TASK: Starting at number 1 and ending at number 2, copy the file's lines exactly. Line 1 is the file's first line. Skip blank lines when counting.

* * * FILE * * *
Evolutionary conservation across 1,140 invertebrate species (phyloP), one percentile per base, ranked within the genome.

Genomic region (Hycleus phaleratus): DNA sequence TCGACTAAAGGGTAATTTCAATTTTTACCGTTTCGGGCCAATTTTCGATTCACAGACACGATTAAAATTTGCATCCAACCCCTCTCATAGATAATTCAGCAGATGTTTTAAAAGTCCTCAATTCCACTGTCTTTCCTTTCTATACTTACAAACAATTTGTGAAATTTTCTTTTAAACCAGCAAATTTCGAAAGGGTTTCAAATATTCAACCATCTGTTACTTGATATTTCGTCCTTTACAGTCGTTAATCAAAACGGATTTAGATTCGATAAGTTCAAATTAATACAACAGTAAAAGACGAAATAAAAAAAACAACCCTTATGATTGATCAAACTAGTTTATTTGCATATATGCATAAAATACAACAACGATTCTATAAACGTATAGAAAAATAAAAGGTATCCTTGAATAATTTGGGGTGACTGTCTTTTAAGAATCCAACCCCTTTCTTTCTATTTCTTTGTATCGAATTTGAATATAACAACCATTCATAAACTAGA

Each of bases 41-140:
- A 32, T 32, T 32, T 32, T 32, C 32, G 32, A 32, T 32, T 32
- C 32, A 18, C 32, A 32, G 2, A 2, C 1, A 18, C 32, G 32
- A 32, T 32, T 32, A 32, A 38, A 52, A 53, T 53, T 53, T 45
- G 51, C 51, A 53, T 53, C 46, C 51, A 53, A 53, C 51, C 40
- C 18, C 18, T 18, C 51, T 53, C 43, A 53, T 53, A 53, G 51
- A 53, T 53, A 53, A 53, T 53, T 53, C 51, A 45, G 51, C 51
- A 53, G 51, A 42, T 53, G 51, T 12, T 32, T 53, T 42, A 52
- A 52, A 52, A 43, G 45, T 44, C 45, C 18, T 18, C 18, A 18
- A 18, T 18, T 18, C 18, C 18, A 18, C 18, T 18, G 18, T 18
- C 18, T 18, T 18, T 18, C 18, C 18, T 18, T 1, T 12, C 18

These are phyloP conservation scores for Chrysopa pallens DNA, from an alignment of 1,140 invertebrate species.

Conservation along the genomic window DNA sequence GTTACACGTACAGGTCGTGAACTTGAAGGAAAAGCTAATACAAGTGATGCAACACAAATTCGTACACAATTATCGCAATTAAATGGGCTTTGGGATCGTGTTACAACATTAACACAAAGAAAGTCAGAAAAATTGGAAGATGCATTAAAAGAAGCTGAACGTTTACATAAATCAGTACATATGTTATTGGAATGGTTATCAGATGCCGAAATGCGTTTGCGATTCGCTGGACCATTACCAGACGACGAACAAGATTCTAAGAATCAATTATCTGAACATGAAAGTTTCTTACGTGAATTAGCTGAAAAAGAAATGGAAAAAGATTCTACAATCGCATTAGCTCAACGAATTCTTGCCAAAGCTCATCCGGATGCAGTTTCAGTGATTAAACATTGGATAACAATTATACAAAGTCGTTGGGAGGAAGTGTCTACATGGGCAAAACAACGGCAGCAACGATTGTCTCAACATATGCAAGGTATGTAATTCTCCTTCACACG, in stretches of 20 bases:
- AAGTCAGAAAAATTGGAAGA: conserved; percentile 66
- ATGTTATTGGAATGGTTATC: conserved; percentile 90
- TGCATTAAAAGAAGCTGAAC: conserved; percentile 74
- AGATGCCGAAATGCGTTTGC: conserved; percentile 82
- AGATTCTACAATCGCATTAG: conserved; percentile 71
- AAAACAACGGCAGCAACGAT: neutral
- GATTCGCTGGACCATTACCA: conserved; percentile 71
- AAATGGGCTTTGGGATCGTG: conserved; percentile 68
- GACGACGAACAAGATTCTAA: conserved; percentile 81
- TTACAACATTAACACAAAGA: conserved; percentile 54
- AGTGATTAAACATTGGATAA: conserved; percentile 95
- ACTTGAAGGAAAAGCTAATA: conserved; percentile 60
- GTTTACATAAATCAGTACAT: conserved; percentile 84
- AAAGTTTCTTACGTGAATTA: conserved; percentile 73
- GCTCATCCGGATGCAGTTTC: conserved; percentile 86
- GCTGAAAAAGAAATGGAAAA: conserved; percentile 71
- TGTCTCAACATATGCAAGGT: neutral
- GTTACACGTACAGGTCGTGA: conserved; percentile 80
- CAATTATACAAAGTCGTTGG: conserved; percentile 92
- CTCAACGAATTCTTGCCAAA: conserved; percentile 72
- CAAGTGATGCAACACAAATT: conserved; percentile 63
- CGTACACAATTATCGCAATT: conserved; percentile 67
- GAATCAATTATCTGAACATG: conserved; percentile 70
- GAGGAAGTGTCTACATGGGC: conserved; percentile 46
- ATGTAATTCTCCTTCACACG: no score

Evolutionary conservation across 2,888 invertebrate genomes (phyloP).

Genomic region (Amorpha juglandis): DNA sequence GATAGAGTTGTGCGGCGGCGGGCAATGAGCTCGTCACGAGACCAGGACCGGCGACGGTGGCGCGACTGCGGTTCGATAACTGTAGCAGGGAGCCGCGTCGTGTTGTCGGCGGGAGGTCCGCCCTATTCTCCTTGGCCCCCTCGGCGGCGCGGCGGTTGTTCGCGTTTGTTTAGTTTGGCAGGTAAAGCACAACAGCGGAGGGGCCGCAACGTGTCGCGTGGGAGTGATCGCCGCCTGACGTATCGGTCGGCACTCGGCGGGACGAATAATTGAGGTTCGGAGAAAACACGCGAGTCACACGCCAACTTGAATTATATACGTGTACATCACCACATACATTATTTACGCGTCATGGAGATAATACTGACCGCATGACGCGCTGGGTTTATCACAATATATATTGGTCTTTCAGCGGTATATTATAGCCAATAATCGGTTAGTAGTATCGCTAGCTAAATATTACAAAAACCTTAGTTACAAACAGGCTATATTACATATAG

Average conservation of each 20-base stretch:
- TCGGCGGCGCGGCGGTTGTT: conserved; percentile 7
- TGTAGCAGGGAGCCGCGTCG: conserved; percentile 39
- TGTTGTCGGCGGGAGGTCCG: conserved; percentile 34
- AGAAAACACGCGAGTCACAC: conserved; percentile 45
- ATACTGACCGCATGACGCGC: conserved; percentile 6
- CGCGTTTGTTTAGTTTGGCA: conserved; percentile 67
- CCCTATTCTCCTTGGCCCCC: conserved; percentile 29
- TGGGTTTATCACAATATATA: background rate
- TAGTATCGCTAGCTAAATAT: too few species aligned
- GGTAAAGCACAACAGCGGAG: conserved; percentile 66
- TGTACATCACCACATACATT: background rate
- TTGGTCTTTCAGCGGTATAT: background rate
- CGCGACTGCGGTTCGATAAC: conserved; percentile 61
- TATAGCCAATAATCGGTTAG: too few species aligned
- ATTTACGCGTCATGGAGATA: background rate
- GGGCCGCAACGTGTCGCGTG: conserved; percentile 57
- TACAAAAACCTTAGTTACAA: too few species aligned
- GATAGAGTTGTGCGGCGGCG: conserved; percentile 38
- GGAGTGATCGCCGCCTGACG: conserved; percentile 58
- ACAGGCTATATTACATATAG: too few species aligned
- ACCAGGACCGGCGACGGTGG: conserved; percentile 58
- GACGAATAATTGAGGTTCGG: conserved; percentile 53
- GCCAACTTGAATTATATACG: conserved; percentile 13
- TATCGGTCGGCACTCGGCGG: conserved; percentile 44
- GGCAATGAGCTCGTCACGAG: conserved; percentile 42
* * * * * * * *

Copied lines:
Evolutionary conservation across 1,140 invertebrate species (phyloP), one percentile per base, ranked within the genome.

Genomic region (Hycleus phaleratus): DNA sequence TCGACTAAAGGGTAATTTCAATTTTTACCGTTTCGGGCCAATTTTCGATTCACAGACACGATTAAAATTTGCATCCAACCCCTCTCATAGATAATTCAGCAGATGTTTTAAAAGTCCTCAATTCCACTGTCTTTCCTTTCTATACTTACAAACAATTTGTGAAATTTTCTTTTAAACCAGCAAATTTCGAAAGGGTTTCAAATATTCAACCATCTGTTACTTGATATTTCGTCCTTTACAGTCGTTAATCAAAACGGATTTAGATTCGATAAGTTCAAATTAATACAACAGTAAAAGACGAAATAAAAAAAACAACCCTTATGATTGATCAAACTAGTTTATTTGCATATATGCATAAAATACAACAACGATTCTATAAACGTATAGAAAAATAAAAGGTATCCTTGAATAATTTGGGGTGACTGTCTTTTAAGAATCCAACCCCTTTCTTTCTATTTCTTTGTATCGAATTTGAATATAACAACCATTCATAAACTAGA